FFI: c/c++ struct on stack as an argument or return value

Yuras Shumovich shumovichy at gmail.com
Fri Mar 14 18:00:09 UTC 2014

On Fri, 2014-03-14 at 09:08 -0400, Edward Kmett wrote:
> I spent some time hacking around on this from a library perspective when I
> had to interoperate with a bunch of Objective C on a 64-bit mac as many of
> the core library functions you need to FFI out to pass around pairs of Int32s
> as a struct small enough by the x64 ABI to get shoehorned into one
> register, and as I was programmatically cloning Objective C APIs via
> template haskell I couldn't use the usual clunky C shims.

Was it related to language-c-inline package?

> So if nothing else, you can at least take this as a vote of confidence that
> your idea isn't crazy. =)
> I'd also be happy to answer questions if you get stuck or need help.

Thank you, Edward

Since there is at least one person how is interested in, I'll start
asking questions. Please let me know when I become too noisy :)

For now I'm focused on desugaring phase. Right now

type Fn = CInt -> CInt -> IO ()
foreign import ccall "wrapper" f :: Fn -> IO (FunPtr Fn)

is desugared into

f :: Fn -> IO (FunPtr Fn)
f hsFunc = do
  sPtr <- newStablePtr hsFunc
  createAdjustor sPtr staticWrapper ...

Here staticWrapper -- address of C function. It will dereference the
sPtr, cast to StgClosure* and call with appropriate arguments. All the
arguments are primitive C types (int, char, pointer, etc), so it is easy
to convert them to corresponding haskell types via rts_mkInt, rts_mkChar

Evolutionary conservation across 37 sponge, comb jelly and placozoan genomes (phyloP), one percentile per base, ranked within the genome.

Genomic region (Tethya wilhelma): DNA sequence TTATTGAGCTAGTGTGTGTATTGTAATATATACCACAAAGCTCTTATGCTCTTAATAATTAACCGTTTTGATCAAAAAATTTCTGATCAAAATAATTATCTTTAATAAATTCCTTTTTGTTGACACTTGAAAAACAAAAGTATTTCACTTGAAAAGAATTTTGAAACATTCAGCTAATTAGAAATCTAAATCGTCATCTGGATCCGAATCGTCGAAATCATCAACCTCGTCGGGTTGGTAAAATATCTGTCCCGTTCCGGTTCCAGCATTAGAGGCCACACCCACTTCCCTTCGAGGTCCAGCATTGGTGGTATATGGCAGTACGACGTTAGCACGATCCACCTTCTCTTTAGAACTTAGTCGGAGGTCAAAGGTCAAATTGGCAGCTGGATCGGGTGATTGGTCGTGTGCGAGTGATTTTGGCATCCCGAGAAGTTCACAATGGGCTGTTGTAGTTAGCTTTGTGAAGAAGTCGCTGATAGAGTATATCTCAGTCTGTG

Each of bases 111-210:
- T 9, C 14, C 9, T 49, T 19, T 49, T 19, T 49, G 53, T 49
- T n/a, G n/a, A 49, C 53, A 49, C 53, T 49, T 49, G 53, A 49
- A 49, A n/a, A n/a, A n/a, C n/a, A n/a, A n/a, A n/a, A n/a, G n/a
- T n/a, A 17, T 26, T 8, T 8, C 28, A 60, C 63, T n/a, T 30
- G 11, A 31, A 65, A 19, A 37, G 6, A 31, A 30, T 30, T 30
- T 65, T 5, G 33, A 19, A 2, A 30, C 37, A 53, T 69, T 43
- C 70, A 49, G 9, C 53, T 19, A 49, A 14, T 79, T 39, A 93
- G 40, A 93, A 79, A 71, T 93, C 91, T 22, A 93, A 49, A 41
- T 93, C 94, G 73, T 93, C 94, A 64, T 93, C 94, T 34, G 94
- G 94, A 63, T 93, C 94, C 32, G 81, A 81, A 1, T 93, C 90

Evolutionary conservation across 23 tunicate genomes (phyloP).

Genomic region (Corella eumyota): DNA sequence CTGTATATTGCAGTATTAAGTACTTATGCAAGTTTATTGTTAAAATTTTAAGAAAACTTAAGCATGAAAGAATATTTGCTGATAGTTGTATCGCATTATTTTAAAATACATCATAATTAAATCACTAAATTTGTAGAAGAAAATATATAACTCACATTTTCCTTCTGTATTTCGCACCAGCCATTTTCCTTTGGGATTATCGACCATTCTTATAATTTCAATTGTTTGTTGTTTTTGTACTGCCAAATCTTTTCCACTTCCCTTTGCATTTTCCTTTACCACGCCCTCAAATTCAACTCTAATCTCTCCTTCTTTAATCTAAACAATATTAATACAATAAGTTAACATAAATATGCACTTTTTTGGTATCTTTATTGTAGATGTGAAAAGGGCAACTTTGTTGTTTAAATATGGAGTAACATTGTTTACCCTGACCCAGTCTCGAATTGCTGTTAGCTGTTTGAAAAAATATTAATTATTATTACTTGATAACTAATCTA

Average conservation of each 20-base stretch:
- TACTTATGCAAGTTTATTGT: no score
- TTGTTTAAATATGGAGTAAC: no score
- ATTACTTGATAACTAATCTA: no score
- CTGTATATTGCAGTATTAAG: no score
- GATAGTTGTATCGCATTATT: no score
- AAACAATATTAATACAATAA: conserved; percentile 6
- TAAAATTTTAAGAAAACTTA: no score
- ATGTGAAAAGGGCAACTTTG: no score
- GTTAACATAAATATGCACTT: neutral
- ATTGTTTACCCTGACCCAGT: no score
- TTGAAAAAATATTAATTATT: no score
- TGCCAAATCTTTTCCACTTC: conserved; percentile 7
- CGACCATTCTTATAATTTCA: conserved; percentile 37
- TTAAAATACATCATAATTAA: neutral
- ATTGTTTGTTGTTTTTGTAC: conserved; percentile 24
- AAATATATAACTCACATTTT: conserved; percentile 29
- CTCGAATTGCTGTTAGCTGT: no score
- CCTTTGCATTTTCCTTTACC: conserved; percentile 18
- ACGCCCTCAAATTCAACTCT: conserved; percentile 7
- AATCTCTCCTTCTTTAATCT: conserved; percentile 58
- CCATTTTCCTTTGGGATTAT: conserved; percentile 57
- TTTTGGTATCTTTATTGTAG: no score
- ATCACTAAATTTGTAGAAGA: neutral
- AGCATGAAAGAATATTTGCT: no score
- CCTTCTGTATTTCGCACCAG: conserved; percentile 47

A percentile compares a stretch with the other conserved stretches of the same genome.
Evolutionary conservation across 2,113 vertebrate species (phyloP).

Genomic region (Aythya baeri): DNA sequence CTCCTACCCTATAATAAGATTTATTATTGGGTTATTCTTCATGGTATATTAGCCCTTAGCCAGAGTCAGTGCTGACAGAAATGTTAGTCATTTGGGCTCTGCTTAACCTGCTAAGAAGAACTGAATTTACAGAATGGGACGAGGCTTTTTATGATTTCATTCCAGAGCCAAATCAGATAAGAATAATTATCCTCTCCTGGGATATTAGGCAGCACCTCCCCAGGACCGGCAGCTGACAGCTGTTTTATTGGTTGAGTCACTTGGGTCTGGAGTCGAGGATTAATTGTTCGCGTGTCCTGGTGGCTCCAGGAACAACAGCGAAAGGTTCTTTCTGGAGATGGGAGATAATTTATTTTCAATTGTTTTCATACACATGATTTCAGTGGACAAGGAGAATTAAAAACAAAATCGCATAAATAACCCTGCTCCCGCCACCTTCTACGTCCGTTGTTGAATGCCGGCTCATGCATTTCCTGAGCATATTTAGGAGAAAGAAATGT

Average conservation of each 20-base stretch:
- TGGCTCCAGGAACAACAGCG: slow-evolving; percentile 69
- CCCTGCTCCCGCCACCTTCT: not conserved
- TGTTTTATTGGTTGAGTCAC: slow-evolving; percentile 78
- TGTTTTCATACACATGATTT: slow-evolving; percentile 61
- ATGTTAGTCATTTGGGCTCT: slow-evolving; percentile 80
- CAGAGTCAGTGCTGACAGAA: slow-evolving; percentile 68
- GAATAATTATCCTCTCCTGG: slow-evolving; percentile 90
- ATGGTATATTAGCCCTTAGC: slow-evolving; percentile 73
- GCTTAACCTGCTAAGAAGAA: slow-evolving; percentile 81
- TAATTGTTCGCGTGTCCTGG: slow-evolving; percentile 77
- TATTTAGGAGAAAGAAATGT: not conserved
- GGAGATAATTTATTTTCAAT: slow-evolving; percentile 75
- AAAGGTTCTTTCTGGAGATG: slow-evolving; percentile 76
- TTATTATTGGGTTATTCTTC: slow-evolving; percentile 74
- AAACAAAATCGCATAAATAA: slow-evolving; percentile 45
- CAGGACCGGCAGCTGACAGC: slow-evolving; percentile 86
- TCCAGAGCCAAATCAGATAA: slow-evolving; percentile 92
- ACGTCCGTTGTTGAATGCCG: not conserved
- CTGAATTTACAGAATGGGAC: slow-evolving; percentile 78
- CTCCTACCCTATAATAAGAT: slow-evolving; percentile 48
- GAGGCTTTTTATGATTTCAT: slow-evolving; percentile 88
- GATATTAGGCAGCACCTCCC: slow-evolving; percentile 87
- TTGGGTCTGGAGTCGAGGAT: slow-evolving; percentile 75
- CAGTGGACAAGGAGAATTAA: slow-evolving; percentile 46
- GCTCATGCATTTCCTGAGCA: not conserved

But I want to allow argument to be C structs.

data CStruct {
  i :: CInt,
  j :: CInt
type Fn = CStruct -> IO ()
foreign import ccall "wrapper" f :: Fn -> IO (FunPtr Fn)

Looks like it is impossible to instantiate CStruct from C function. Is
it true? Is it easy to add such functionality?

The only solution I see is to flatten CStruct before creating StablePtr:

f :: Fn -> IO (FunPtr Fn)
f hsFunc = do
  sPtr <- newStablePtr $ \i j -> hsFunc (CStruct i j)
  createAdjustor sPtr staticWrapper ...

Does it make sense? It will add performance overhead because of
additional indirection. Better ideas are welcome.


> -Edward
> On Fri, Mar 14, 2014 at 7:50 AM, Yuras Shumovich <shumovichy at gmail.com>wrote:
> >
> > Hi,
> >
> > Right now ghc's FFI doesn't support c/c++ structures.
> >
> > Whenever we have foreign function that accepts or returns struct by
> > value, we have to create wrapper that accepts or returns pointer to
> > struct. It is inconvenient, but actually not a big deal.
> >
> > But there is no easy workaround when you want to export haskell function
> > to use it with c/c++ API that requires structures to be passed by value
> > (Usually it is a callback in c/c++ API. You can't change it's signature,
> > and if it doesn't provide some kind of "void* userdata", then you are
> > stuck.)
> >
> > I'm interested in fixing that. I'm going to start with 'foreign import
> > "wrapper" ...' stuff.
> >
> > Calling conventions for passing c/c++ structures by value are pretty
> > tricky and platform/compiler specific. So initially I'll use libffi for
> > that (it will work when USE_LIBFFI_FOR_ADJUSTORS is defined, see
> > rts/Adjustor.c). It will allow me to explore design space without
> > bothering about low level implementation details. Later it could be
> > implemented for native (non-libffi) adjustors.
> >
> > Is anybody interested it that? I appreciate any comments/ideas.
> >
> > Right now I don't have clear design. It would be nice to support plain
> > haskell data types that are 1) not recursive, 2) has one constructor and
> > 3) contains only c/c++ types. But it doesn't work with c/c++ unions. Any
> > ideas are welcome.
> >
> > An example how to use libffi with structures:
> > http://www.atmark-techno.com/~yashi/libffi.html#Structures
> >
> > Thanks,
> > Yuras
> >
> >
> > _______________________________________________
> > ghc-devs mailing list
> > ghc-devs at haskell.org
> > http://www.haskell.org/mailman/listinfo/ghc-devs
> >

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